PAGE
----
What Does SEC's Internal Audit Trouble Say to Public Companies?

Lora Bentley

At the end of 2010, the Government Accountability Office issued its report on the government's financial statement. Among many other things, the report revealed that the very agency responsible for monitoring financial statements and reports from the country's public companies has made a mess of its own books. That would be troubling under any circumstance, but it's especially troubling considering the added responsibility the Securities and Exchange Commission has been given under the Dodd-Frank Wall Street Reform and Consumer Protection Act.


As The New York Times reported last week, the GAO has faulted the SEC's financial statements for seven years running-particularly the agency's failure to track income from fines, fees and "the return of ill-gotten profit." The continuing problems with basic accounting, according to the auditor, mean that a material misstatement of the agency's financial position is not only possible, but that it would go undetected for a significant period.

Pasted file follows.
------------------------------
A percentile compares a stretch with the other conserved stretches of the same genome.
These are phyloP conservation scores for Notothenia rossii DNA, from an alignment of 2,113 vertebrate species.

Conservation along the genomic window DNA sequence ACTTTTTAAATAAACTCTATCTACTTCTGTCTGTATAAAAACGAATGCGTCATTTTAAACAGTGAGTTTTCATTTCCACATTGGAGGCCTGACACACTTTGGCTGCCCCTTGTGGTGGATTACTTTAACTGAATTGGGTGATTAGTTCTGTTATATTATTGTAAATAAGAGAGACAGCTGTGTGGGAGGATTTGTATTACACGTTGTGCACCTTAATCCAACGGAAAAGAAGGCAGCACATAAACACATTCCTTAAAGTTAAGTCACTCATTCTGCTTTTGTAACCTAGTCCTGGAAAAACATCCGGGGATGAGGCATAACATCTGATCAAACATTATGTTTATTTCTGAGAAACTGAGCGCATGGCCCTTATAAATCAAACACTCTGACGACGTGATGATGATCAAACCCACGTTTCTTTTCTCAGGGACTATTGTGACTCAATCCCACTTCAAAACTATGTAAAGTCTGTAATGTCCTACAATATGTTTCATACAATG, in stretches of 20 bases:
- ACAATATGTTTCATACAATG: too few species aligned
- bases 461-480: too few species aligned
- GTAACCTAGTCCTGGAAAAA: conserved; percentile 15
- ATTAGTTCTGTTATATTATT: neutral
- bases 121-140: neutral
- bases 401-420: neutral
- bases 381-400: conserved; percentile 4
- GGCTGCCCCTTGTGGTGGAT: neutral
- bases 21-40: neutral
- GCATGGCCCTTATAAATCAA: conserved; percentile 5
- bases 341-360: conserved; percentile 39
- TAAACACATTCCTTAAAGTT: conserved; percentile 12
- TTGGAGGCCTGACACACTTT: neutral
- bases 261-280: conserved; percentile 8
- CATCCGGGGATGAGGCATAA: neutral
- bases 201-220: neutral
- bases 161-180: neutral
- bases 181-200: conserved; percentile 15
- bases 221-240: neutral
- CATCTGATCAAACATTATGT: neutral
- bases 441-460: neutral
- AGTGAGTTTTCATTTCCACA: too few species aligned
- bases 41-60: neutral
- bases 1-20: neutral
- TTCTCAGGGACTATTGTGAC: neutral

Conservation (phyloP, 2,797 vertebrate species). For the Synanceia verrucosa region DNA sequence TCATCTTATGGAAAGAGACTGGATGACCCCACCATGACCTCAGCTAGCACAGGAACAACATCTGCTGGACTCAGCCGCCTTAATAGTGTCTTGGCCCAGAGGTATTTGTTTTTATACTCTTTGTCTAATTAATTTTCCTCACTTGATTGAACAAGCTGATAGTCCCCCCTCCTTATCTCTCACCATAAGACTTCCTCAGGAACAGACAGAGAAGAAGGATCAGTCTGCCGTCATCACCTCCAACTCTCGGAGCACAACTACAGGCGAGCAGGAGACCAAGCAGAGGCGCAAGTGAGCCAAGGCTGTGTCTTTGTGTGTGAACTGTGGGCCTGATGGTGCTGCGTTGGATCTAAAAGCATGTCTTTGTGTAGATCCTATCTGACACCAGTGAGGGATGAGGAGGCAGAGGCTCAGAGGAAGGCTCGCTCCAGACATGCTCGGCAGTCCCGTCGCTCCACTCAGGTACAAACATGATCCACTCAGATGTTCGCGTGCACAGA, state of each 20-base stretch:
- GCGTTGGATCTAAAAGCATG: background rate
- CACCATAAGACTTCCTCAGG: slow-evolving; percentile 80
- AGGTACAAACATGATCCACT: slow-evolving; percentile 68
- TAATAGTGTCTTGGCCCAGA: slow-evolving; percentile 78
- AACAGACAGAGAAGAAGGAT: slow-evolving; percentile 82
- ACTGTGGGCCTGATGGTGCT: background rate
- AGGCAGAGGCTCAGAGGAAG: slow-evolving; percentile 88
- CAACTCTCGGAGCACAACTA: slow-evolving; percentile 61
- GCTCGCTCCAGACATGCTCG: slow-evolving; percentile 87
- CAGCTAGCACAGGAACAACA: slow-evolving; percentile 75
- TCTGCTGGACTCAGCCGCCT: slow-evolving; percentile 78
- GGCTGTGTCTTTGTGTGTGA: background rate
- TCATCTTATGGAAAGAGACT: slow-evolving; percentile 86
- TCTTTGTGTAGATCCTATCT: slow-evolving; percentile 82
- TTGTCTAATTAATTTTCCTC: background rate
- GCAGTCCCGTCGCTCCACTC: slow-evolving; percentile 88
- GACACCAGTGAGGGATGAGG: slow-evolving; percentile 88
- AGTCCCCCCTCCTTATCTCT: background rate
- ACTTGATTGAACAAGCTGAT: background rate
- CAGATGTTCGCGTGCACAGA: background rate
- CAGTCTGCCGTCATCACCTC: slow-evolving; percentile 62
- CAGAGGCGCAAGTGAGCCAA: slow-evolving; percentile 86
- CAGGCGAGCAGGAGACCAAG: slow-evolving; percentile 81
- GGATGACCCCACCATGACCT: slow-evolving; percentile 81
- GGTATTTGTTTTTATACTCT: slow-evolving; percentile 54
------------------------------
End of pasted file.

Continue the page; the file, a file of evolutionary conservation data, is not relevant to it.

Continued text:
It doesn't do a thing for the agency's credibility. Yet, SEC Chair Mary Schapiro is asking for more money. At present, the story says, the SEC's technology is not up to speed. Often, auditors resort to printed spreadsheets and calculators, which take considerably more time. Travel to visit regulated businesses has been restricted, and positions that have been vacated in the last year have not been filled-despite the fact that reforms called for in the Dodd-Frank Act will require an estimated 800 new staffers.


Former SEC Chair Harvey Pitt told The New York Times it seems as if the agency is being set up to fail. But the question no one is asking is this: How does the agency correct the problems with no new money during a hiring freeze? Schapiro, who was appointed to her post when President Obama took office, has made sweeping changes already, putting the SEC in a much better position to do what it needs to do, according to some. But will we see the results from those changes before the administration changes hands again?


That's not clear. But the SEC will need to reprioritize if it expects to continue the renewed focus on enforcement that began after the Madoff scandal came to light. If "Do as I say, not as I do" doesn't work well for parents, it's certainly not going to be effective for government agencies looking for compliance.

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